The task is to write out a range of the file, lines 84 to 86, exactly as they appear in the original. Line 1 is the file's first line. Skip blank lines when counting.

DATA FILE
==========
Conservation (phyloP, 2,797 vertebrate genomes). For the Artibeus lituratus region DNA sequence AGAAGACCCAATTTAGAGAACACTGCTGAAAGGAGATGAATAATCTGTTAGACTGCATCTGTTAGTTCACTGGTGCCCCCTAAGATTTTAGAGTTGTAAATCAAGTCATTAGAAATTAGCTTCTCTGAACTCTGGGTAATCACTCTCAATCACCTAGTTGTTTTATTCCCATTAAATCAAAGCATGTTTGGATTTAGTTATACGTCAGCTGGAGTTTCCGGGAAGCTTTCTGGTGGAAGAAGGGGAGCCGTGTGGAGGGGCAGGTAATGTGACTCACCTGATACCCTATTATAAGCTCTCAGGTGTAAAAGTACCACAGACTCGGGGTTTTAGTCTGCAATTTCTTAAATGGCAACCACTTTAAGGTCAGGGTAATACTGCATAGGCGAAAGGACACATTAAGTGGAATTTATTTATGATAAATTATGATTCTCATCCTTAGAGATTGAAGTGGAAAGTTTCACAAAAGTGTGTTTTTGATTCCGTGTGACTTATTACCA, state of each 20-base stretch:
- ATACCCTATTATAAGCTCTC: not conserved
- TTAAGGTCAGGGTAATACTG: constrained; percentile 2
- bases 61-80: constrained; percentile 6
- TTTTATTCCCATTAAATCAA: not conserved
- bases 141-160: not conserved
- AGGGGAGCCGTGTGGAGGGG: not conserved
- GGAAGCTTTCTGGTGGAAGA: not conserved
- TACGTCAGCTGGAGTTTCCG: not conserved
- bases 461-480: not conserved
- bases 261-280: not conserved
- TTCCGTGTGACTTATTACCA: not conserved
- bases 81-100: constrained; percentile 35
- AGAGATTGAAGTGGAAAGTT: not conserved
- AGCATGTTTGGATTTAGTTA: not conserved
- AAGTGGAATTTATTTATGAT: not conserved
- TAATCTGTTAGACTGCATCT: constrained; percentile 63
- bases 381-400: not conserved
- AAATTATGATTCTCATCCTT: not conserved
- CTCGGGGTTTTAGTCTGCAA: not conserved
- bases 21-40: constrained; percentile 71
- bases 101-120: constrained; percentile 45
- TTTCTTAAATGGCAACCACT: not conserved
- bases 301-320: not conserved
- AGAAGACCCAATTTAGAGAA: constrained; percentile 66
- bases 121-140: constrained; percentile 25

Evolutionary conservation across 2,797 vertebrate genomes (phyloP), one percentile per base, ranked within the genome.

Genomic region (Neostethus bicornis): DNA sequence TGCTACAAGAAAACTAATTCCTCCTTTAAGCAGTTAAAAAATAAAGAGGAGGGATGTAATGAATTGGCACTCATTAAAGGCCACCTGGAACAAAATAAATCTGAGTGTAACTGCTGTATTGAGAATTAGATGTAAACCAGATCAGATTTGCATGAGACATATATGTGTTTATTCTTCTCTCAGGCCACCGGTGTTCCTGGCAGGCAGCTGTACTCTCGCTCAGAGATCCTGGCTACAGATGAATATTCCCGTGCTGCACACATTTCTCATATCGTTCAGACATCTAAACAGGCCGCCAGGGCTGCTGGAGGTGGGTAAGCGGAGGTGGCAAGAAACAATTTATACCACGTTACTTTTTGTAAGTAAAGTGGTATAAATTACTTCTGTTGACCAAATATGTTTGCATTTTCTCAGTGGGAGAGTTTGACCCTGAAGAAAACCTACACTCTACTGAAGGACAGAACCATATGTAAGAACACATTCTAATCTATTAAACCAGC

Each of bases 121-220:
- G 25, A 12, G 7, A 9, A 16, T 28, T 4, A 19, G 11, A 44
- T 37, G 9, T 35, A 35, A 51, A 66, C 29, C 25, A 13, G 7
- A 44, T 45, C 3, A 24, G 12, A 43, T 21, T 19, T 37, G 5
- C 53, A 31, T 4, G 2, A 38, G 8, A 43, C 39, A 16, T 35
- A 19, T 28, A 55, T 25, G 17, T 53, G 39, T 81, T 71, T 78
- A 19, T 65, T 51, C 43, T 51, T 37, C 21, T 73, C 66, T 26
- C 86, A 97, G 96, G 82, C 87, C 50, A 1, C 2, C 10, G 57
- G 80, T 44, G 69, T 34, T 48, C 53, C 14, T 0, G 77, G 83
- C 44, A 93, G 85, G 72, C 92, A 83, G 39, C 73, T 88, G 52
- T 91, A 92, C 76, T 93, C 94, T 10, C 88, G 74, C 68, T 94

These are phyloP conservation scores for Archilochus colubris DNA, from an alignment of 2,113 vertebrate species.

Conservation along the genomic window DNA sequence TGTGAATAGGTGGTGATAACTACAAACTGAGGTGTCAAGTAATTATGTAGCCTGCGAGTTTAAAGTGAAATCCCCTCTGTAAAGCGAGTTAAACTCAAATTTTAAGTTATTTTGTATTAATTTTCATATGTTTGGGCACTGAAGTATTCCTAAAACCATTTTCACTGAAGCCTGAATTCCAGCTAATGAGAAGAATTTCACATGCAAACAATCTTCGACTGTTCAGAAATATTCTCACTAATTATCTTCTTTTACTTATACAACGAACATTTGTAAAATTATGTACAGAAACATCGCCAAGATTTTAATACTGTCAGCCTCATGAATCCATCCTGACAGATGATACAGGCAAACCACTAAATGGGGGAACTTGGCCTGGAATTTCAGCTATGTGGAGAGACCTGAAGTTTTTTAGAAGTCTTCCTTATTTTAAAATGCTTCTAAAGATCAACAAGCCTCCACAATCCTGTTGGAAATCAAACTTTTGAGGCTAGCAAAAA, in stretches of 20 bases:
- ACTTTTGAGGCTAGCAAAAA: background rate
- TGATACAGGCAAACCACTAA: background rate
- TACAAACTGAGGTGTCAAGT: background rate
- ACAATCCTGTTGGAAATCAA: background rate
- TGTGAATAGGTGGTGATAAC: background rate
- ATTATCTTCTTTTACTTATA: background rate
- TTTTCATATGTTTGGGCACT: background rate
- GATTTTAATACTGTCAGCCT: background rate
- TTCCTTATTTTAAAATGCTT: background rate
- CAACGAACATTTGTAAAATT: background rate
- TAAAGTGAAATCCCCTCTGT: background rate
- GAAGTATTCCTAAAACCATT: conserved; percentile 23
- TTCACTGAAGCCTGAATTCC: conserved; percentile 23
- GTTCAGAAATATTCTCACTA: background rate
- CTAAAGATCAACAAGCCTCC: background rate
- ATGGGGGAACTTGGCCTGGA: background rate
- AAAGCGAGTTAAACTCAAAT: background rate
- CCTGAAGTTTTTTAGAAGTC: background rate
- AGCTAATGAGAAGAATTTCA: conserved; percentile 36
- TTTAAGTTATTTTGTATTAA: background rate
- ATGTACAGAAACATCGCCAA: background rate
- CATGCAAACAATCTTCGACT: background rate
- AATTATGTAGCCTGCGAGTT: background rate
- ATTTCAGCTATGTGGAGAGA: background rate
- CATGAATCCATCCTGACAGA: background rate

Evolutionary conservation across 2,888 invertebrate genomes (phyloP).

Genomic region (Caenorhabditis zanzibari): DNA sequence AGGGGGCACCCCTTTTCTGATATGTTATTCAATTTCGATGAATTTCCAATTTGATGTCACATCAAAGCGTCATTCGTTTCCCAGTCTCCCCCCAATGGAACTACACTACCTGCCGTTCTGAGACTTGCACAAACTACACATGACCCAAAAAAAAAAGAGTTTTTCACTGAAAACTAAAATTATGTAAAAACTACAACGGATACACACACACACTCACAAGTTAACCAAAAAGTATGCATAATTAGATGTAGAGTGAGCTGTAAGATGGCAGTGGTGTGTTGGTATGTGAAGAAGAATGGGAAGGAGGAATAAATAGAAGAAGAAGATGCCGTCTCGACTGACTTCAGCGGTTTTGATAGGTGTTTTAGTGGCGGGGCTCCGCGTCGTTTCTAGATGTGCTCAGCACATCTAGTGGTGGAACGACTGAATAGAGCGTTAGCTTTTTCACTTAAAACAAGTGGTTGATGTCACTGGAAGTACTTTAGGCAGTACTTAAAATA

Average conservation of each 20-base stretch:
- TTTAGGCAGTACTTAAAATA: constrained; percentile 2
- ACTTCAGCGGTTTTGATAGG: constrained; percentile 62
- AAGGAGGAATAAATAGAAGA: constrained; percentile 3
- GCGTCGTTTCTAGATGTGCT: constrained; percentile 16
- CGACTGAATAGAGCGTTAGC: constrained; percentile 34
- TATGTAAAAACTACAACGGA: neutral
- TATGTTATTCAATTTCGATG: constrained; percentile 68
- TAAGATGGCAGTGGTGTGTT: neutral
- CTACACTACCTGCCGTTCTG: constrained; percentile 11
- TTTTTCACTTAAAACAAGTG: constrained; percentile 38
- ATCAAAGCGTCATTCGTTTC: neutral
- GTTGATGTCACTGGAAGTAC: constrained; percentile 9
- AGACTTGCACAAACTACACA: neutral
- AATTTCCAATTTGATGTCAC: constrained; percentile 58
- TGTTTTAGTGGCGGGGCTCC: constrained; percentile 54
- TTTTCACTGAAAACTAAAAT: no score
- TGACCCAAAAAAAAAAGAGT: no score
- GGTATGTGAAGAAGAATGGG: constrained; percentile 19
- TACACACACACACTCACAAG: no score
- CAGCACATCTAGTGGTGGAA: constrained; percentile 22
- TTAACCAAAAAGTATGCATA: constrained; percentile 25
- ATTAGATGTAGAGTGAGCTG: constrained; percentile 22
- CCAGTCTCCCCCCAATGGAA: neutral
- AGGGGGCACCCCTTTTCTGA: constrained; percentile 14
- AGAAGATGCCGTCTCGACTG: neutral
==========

- TGTTTTAGTGGCGGGGCTCC: constrained; percentile 54
- TTTTCACTGAAAACTAAAAT: no score
- TGACCCAAAAAAAAAAGAGT: no score